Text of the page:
BANGOR — Power restoration efforts will continue this week in areas where Ice Storm ’98 unleashed its greatest fury, and it could be springtime before electricity will again flow to some summer homes in Maine.
But by Sunday afternoon fewer than 10 percent of Mainers thrust into cold darkness a fortnight ago by the worst ice storm in memory remained in the dark, and recovery efforts were beginning to shift focus from emergency management to long-term disaster relief.
Gov. Angus King, interviewed on NBC’s “Today” program in front of his Brunswick home Sunday, said that Maine utilities were going all-out to reconnect those still without electricity and that dramatic progress had been made.
About 30,254 Central Maine Power customers remained without power Sunday evening, down from 275,000 immediately after the storm. In the Skowhegan and Dover areas, power was completely restored on Saturday, and the out-of-state line and tree crews who had been working there were sent to help elsewhere.
The greatest outages continue to be in Augusta, Bridgton and Lewiston.
CMP estimated that the majority of customers should be reconnected in the next few days, but restoration efforts are expected to extend through most of this week.
“We’re at the very labor-intensive part of this effort and despite the large work force in place, this next stage will take time,” said CMP spokesman Mark Ishkanian.
As of Sunday, more than 2,500 repair workers were on the job.
Hundreds of unoccupied summer homes also still need repair. “That effort could easily stretch into the spring,” Ishkanian said, “given the remote locations and severe tree damage involved.”
The falling number of outages allowed CMP to switch back to its normal telephone system Sunday afternoon, which will allow customers to speak directly to a service representative who will then be able to give them some information on the repair effort in their area. CMP had been using an automated system so that emergency callers would not have to wait in line. The impersonal system frustrated some customers as time wore on.
Bangor Hydro-Electric Co. had hoped to have all power restored by Sunday night, but spokesman Bill Cohen reported Sunday afternoon that 350 of its nearly 50,000 customers initially left powerless by the ice storm were still without electricity.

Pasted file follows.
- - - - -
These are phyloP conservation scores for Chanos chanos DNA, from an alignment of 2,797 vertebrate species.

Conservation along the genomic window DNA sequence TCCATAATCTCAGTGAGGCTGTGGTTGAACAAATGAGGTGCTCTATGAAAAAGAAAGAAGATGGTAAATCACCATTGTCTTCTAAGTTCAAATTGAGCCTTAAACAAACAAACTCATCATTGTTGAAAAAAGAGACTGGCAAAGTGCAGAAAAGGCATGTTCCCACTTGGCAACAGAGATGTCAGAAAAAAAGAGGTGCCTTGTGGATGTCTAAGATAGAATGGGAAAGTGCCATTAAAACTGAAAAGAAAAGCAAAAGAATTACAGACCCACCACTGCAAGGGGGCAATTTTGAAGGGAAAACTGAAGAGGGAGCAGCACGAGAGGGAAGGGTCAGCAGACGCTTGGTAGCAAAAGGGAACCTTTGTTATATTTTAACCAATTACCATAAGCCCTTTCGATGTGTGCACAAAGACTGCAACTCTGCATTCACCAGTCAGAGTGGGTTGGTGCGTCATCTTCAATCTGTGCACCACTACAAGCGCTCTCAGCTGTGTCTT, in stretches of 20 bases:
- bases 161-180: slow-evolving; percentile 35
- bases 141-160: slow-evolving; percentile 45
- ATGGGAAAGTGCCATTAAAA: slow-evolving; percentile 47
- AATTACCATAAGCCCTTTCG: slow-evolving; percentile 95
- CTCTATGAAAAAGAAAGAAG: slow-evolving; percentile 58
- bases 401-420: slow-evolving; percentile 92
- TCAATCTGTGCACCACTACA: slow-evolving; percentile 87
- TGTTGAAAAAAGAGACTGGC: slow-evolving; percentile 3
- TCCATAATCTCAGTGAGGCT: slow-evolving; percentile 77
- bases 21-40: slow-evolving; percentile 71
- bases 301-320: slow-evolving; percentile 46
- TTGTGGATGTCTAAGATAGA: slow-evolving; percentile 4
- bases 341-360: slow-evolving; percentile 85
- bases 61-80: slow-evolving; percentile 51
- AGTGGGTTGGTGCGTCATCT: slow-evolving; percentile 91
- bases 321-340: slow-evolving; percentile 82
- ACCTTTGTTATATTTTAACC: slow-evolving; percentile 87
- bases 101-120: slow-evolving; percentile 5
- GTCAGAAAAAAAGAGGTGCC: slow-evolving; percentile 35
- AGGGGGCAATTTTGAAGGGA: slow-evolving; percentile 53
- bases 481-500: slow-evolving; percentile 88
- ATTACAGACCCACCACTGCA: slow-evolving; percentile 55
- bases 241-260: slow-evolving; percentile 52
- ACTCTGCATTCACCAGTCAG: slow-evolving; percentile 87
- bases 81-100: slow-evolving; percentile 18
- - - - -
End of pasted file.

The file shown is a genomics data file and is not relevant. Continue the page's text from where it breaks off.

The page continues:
Most of the outages — 250 homes — were in the Hancock division, with 75 powerless households in the Bangor division and 25 in the Machias division. Cohen said the company expects to complete the restoration today.
Customers still without electricity are urged to post signs on their homes that will let repair crews know their power is out. Homeowners should remove any signs as soon as power is restored.
The Maine National Guard continues to support the state’s recovery effort, according to Capt. Susan Wallace. About 640 Air and Army Guard troops remained on duty Sunday clearing downed trees and limbs, running emergency generators and helping as needed. All but 100 of them were citizen-soldiers called into state active duty during the last 10 days specifically to support the disaster-relief effort the Guard has dubbed Operation Ice Guard ’98.
National Guard support is about half what it was at the height of the emergency. With power returned, or soon to return, to many homes, recovery efforts initially geared toward the most basic survival needs are now giving way to long-term disaster relief efforts.
Fewer than 40 shelters remained open across the state Sunday, housing 331 people. Nine are American Red Cross shelters; the rest are being run by local governments. Those numbers are down from nearly 200 shelters serving as many as 3,000 people at the height of the crisis.
For those who have returned to warm and brightly lit homes, however, there is a continuing risk: roof collapse from heavy buildup of ice and snow.
American Red Cross workers Sunday reported seeing numerous roofs bending from the weight of the packed ice and a new layer of snow that fell over the weekend. The agency is advising people to have their roofs cleared.